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The 29 minutes that shook the world began on Thursday, January 7 at 9.30am Chinese local time when markets opened. At 9.42am, a sharp fall on the Shanghai and Shenzhen stock exchanges triggered a controversial new “circuit breaker” that halts trading for 15 minutes after a 5 per cent decline and closes the markets for the day after the blue-chip CSI 300 index is off 7 per cent.

When trading resumed at 9.57am, investors panicked. It took just another two minutes for the CSI 300 to set off the second circuit-breaker, ending the day’s session before, as Chinese investors joked, their “coffees had even cooled”.

At the same time, the renminbi was setting a freefall record of its own by declining 1 per cent against the dollar in just 10 minutes — a sharp move for the still carefully managed currency.

This week’s almost comic series of policy miscalculations followed China’s self-inflicted stock market crisis in July and currency confusion, also of its own making, in August.

Such events have raised questions about both the ruling Communist party’s commitment to capital markets reform and the competence of its top leaders.

China’s central bank sold down $108bn of the country’s foreign exchange reserves in December as it attempted to arrest the renminbi’s slow but steady slide against the dollar. President Xi Jinping had earlier argued, during his September visit to the US, that there was “no basis” for a long-term devaluation of the renminbi and said the renminbi-dollar exchange rate was “moving toward stability”.

But the People’s Bank of China has since demonstrated that it now has greater tolerance for renminbi depreciation against the dollar, as it instead seeks to keep the currency stable against a basket of 13 currencies.

“The assurances from the policy authorities that there was no basis for large-scale renminbi depreciation were taken as being very authentic,” says Richard Yetsenga at ANZ Research in Sydney. “[They] resulted in a relative lack of preparedness for further renminbi depreciation.”

Global markets had already tumbled on Monday in response to another 7 per cent fall and trading halt on China’s stock markets. But on that occasion the Chinese trading session at least lasted two hours and 33 minutes.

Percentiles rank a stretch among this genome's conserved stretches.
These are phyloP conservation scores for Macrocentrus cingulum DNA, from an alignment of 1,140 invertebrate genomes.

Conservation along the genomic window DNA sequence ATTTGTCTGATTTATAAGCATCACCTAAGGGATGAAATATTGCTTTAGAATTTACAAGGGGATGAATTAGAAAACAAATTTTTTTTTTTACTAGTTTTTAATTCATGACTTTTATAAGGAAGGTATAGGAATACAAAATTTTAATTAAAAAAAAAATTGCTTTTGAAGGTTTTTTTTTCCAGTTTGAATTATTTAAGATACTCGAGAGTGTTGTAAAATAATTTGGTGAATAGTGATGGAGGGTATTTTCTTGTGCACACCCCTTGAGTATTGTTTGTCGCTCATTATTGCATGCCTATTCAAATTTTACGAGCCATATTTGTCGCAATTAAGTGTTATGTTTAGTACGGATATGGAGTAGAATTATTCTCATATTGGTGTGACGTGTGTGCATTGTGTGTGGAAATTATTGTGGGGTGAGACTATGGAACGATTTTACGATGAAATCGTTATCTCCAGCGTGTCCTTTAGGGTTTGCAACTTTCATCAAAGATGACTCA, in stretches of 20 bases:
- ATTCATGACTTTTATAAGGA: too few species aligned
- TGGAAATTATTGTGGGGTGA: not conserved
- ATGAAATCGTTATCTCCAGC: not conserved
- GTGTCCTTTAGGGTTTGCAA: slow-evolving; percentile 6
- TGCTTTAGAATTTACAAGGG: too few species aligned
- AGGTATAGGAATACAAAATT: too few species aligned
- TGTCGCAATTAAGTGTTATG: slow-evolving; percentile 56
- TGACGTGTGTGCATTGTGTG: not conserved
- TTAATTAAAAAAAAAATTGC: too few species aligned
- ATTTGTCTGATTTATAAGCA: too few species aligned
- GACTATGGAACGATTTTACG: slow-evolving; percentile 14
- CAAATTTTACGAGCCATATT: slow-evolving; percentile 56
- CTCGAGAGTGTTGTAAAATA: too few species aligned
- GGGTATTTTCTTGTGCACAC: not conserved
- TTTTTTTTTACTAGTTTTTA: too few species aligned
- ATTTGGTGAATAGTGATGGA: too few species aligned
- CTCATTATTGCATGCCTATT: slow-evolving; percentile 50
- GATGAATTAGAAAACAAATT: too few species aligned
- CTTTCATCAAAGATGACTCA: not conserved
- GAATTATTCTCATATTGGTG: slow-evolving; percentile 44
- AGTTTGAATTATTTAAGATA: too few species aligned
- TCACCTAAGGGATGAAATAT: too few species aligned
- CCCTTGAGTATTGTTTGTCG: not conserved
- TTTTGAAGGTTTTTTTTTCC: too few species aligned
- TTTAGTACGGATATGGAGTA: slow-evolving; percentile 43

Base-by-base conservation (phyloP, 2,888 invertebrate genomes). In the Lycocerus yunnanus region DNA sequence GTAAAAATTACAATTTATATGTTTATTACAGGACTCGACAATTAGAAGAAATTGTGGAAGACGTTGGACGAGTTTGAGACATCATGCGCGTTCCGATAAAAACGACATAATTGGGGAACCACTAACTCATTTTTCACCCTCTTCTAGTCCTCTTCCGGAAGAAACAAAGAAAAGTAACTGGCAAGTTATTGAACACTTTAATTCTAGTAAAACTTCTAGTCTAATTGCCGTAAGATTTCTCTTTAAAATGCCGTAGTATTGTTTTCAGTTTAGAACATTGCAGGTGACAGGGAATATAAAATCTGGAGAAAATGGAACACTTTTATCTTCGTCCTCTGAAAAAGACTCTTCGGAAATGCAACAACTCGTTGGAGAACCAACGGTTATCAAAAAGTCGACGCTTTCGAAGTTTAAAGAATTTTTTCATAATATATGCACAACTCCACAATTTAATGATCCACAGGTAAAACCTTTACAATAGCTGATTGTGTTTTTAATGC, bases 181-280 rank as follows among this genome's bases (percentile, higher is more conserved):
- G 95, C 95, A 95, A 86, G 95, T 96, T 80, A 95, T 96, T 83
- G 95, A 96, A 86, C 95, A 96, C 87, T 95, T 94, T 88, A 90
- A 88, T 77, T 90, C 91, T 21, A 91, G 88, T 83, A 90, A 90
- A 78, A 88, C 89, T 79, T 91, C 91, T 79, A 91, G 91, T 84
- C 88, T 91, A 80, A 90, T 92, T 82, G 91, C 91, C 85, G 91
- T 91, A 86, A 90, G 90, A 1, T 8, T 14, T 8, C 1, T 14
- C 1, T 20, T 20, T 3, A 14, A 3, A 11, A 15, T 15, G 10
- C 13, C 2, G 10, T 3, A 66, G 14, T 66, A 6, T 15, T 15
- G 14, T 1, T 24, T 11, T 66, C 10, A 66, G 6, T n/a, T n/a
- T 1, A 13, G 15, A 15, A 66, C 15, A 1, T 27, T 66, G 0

When European and US traders awoke to an even bigger Chinese shambles on Thursday, the reaction was derision tinged with a mixture of glee and fear — and it was not at all flattering of the country’s leadership. “I don’t trust anything about China,” said Jim Cramer, CNBC financial commentator. “Do they have any idea what they’re doing? I think that’s the biggest worry.”

There were plenty of plausible culprits for the panic including China’s market regulator, the central bank and even investors themselves.

The China Securities Regulatory Commission, which led a market rescue when the country’s stock markets fell almost 45 per cent in the summer, introduced the controversial circuit breaker on Monday and suspended it on Thursday. It also flip-flopped on a six-month share sale ban by large shareholders, which was supposed to expire on Friday but was extended in a bid to alleviate market panic.

“Whenever the CSRC says it is going to protect us, I know there is going to be market turmoil,” said one elderly Beijing day trader, who asked not to be named. “Why was trading halted? We were helpless.”

“The circuit breaker mechanism is not the main reason for the market drop,” the CSRC said in its own defence. “But based on the experience of the two recent instances, it hasn’t achieved the expected effect.”

Others blamed the central bank for failing to appreciate that its new currency policy might spook domestic and global investors. The People’s Bank of China blamed speculators. “Some speculative forces are trying to reap gains from playing the renminbi,” it said on Thursday, adding that the result had been “abnormal fluctuations”.

Regardless of who was to blame, all the policy reversals and finger-pointing did not give the impression of deft co-ordination between China’s various financial agencies.

“You’ve had the second largest week of renminbi depreciation ever, coupled with all those policy changes at the same time. It’s not really ‘crossing the river by feeling the stones’,” said Mr Yetsenga, quoting a Chinese idiom often used to describe the slow but steady progress of the country’s economic reform programme over the past four decades.

Others argued that in attempting to rescue a plummeting but still overvalued stock market last summer, the party has climbed on to the back of a tiger it now cannot get off.

Thanks to buying support from a “national team” of state-owned financial groups, China’s stock markets rose almost 30 per cent over the last quarter of 2015. This week they fell 12 per cent in just four days before stabilising on Friday.

“You’ve fundamentally got a market that is grossly overvalued,” argues Fraser Howie, an expert on China’s capital markets. “People are selling three-dollar bills for five dollars. So it should not surprise anybody that we once again have a correction.”

“Everyone has had plenty of time to bail out,” agrees Zuo Xiaolei, chief economist at Galaxy Securities. “But since the index had been mostly going up, nobody wanted to waste an opportunity to make money. Greed made everyone wait until the last minute before selling.”

Additional reporting by Christian Shepherd and Ma Fangjing

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